As former City Councilman Willard Redmond explained when he was chairman of the Mayor's Free Preservation Committee, giving up “would mean that 90 percent of the city's elms would die within two to five years. The estimated cost for removing and replacing them would be $1,560,000.”
And the real loss, he said, would be “inestimable. At the end of five years almost all of our beautifully wooded streets would have disappeared ... In their place would stand streets lined with trees of buggy whip proportions needing another 20 years before becoming useful shade trees.”
“City to plant 1,500 trees, faces backlog of requests,” by Myra Mae McFarland (July 8, 1982)
Thirty years ago, Dutch elm disease ravaged the city's trees. The disease swiftly denuded block after block of Fort Wayne streets.
Today, there are stretches still without trees, but the causes usually are less dramatic slow working diseases, fast-moving motorists and pollution from automobile.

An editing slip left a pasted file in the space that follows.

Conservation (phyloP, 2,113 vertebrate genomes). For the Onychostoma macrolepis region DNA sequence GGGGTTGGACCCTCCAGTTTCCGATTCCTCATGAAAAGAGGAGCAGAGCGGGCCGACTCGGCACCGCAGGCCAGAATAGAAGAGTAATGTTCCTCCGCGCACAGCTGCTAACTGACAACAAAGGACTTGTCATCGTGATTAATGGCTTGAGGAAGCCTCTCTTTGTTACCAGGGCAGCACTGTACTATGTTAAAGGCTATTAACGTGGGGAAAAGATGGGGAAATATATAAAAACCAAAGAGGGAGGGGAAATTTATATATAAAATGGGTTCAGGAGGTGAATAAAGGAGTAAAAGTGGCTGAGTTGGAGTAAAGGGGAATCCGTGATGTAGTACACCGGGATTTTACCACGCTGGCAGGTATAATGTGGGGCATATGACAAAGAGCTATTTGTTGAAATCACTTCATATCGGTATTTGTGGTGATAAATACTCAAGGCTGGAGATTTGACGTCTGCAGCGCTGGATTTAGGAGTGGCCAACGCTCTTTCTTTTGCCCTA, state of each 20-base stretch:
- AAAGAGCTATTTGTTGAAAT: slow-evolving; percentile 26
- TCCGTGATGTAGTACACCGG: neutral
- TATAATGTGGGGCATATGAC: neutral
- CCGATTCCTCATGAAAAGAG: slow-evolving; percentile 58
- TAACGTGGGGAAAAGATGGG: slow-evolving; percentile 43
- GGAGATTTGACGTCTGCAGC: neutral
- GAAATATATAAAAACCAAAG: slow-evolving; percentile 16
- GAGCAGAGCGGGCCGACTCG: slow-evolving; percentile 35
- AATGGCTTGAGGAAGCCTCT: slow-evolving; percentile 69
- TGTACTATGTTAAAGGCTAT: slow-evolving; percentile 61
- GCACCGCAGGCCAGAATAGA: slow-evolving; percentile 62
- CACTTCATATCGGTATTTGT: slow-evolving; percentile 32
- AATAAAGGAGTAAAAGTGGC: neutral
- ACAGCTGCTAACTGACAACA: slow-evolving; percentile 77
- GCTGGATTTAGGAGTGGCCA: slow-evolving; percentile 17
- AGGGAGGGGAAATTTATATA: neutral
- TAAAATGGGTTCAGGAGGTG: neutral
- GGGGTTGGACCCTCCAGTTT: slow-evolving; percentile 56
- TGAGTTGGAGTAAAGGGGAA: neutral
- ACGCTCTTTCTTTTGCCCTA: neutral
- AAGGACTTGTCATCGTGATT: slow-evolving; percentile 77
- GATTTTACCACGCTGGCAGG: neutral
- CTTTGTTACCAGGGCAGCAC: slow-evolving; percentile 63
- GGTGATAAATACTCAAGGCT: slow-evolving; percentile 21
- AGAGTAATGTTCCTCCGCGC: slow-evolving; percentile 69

Those naked spots in the park strips, the narrow stretch of city owned land between the sidewalk and the street, have irritated some homeowners who have pleaded unsuccessfully with the city to have the trees replaced.
One couple in the 3500 block of South Harrison Street said they telephoned the Fort Wayne Parks and Recreation Department repeatedly for two years about replacing a tree that was lost to a reckless motorist, but could not get a satisfactory response. Last weekend, the couple. who asked that their names not be published, bought two trees - trees that legally will belong to the city and planted them themselves